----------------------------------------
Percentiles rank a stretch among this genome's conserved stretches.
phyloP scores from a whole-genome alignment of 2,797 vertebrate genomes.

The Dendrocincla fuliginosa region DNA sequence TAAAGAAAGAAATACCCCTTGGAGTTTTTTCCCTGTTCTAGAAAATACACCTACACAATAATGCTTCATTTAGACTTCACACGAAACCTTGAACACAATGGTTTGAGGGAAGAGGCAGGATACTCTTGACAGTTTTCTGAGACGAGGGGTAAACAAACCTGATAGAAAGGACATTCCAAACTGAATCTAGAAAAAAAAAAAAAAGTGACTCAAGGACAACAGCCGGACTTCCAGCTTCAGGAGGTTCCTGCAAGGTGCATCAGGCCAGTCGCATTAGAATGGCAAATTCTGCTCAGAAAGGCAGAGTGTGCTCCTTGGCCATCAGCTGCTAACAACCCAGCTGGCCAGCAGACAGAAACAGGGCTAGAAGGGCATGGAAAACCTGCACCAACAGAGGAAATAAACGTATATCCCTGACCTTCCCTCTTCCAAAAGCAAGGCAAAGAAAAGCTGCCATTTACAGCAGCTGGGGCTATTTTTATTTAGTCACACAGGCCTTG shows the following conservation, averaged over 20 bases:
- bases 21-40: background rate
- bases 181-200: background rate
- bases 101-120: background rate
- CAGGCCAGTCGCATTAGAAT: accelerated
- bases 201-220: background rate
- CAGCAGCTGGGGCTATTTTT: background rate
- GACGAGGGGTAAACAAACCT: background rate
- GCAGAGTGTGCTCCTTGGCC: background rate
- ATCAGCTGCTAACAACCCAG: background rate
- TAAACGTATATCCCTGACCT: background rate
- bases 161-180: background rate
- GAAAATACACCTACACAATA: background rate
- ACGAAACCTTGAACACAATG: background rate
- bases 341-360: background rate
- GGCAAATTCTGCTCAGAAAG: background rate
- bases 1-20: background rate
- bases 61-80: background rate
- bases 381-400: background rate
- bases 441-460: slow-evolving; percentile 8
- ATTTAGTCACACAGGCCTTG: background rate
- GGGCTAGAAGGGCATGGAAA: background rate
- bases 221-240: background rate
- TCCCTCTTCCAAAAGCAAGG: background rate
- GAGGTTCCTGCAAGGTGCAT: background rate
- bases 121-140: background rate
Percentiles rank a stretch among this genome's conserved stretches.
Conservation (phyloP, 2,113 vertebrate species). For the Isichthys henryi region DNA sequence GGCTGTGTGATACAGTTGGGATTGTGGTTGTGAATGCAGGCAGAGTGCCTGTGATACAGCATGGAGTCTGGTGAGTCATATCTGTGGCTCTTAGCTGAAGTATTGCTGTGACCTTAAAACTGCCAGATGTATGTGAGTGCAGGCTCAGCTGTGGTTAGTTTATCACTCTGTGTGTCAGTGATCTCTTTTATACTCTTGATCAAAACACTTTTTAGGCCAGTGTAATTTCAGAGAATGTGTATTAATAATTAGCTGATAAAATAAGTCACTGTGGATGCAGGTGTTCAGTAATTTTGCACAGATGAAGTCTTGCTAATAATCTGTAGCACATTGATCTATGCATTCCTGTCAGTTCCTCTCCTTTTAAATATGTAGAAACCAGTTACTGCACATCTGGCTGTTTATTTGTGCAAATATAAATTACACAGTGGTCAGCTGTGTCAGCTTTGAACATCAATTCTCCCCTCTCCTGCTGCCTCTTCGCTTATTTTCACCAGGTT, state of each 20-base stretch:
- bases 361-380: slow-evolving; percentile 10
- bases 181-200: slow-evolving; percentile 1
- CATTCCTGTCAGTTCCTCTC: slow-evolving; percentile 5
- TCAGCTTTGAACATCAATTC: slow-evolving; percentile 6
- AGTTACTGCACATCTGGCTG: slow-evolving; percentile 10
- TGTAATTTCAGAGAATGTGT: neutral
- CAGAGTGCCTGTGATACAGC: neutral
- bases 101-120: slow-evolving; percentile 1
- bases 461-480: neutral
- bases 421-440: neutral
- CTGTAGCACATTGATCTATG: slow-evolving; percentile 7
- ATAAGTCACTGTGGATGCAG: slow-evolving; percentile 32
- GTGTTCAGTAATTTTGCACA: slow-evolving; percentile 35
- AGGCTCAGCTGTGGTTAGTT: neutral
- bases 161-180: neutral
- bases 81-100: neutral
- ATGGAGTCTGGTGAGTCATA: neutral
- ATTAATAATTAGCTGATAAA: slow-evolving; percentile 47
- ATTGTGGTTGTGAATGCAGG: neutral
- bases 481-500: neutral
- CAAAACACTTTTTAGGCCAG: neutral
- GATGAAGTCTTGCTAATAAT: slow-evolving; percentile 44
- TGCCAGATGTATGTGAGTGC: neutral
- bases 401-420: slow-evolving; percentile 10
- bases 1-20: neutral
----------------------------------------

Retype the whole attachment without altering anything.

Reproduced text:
Percentiles rank a stretch among this genome's conserved stretches.
phyloP scores from a whole-genome alignment of 2,797 vertebrate genomes.

The Dendrocincla fuliginosa region DNA sequence TAAAGAAAGAAATACCCCTTGGAGTTTTTTCCCTGTTCTAGAAAATACACCTACACAATAATGCTTCATTTAGACTTCACACGAAACCTTGAACACAATGGTTTGAGGGAAGAGGCAGGATACTCTTGACAGTTTTCTGAGACGAGGGGTAAACAAACCTGATAGAAAGGACATTCCAAACTGAATCTAGAAAAAAAAAAAAAAGTGACTCAAGGACAACAGCCGGACTTCCAGCTTCAGGAGGTTCCTGCAAGGTGCATCAGGCCAGTCGCATTAGAATGGCAAATTCTGCTCAGAAAGGCAGAGTGTGCTCCTTGGCCATCAGCTGCTAACAACCCAGCTGGCCAGCAGACAGAAACAGGGCTAGAAGGGCATGGAAAACCTGCACCAACAGAGGAAATAAACGTATATCCCTGACCTTCCCTCTTCCAAAAGCAAGGCAAAGAAAAGCTGCCATTTACAGCAGCTGGGGCTATTTTTATTTAGTCACACAGGCCTTG shows the following conservation, averaged over 20 bases:
- bases 21-40: background rate
- bases 181-200: background rate
- bases 101-120: background rate
- CAGGCCAGTCGCATTAGAAT: accelerated
- bases 201-220: background rate
- CAGCAGCTGGGGCTATTTTT: background rate
- GACGAGGGGTAAACAAACCT: background rate
- GCAGAGTGTGCTCCTTGGCC: background rate
- ATCAGCTGCTAACAACCCAG: background rate
- TAAACGTATATCCCTGACCT: background rate
- bases 161-180: background rate
- GAAAATACACCTACACAATA: background rate
- ACGAAACCTTGAACACAATG: background rate
- bases 341-360: background rate
- GGCAAATTCTGCTCAGAAAG: background rate
- bases 1-20: background rate
- bases 61-80: background rate
- bases 381-400: background rate
- bases 441-460: slow-evolving; percentile 8
- ATTTAGTCACACAGGCCTTG: background rate
- GGGCTAGAAGGGCATGGAAA: background rate
- bases 221-240: background rate
- TCCCTCTTCCAAAAGCAAGG: background rate
- GAGGTTCCTGCAAGGTGCAT: background rate
- bases 121-140: background rate
Percentiles rank a stretch among this genome's conserved stretches.
Conservation (phyloP, 2,113 vertebrate species). For the Isichthys henryi region DNA sequence GGCTGTGTGATACAGTTGGGATTGTGGTTGTGAATGCAGGCAGAGTGCCTGTGATACAGCATGGAGTCTGGTGAGTCATATCTGTGGCTCTTAGCTGAAGTATTGCTGTGACCTTAAAACTGCCAGATGTATGTGAGTGCAGGCTCAGCTGTGGTTAGTTTATCACTCTGTGTGTCAGTGATCTCTTTTATACTCTTGATCAAAACACTTTTTAGGCCAGTGTAATTTCAGAGAATGTGTATTAATAATTAGCTGATAAAATAAGTCACTGTGGATGCAGGTGTTCAGTAATTTTGCACAGATGAAGTCTTGCTAATAATCTGTAGCACATTGATCTATGCATTCCTGTCAGTTCCTCTCCTTTTAAATATGTAGAAACCAGTTACTGCACATCTGGCTGTTTATTTGTGCAAATATAAATTACACAGTGGTCAGCTGTGTCAGCTTTGAACATCAATTCTCCCCTCTCCTGCTGCCTCTTCGCTTATTTTCACCAGGTT, state of each 20-base stretch:
- bases 361-380: slow-evolving; percentile 10
- bases 181-200: slow-evolving; percentile 1
- CATTCCTGTCAGTTCCTCTC: slow-evolving; percentile 5
- TCAGCTTTGAACATCAATTC: slow-evolving; percentile 6
- AGTTACTGCACATCTGGCTG: slow-evolving; percentile 10
- TGTAATTTCAGAGAATGTGT: neutral
- CAGAGTGCCTGTGATACAGC: neutral
- bases 101-120: slow-evolving; percentile 1
- bases 461-480: neutral
- bases 421-440: neutral
- CTGTAGCACATTGATCTATG: slow-evolving; percentile 7
- ATAAGTCACTGTGGATGCAG: slow-evolving; percentile 32
- GTGTTCAGTAATTTTGCACA: slow-evolving; percentile 35
- AGGCTCAGCTGTGGTTAGTT: neutral
- bases 161-180: neutral
- bases 81-100: neutral
- ATGGAGTCTGGTGAGTCATA: neutral
- ATTAATAATTAGCTGATAAA: slow-evolving; percentile 47
- ATTGTGGTTGTGAATGCAGG: neutral
- bases 481-500: neutral
- CAAAACACTTTTTAGGCCAG: neutral
- GATGAAGTCTTGCTAATAAT: slow-evolving; percentile 44
- TGCCAGATGTATGTGAGTGC: neutral
- bases 401-420: slow-evolving; percentile 10
- bases 1-20: neutral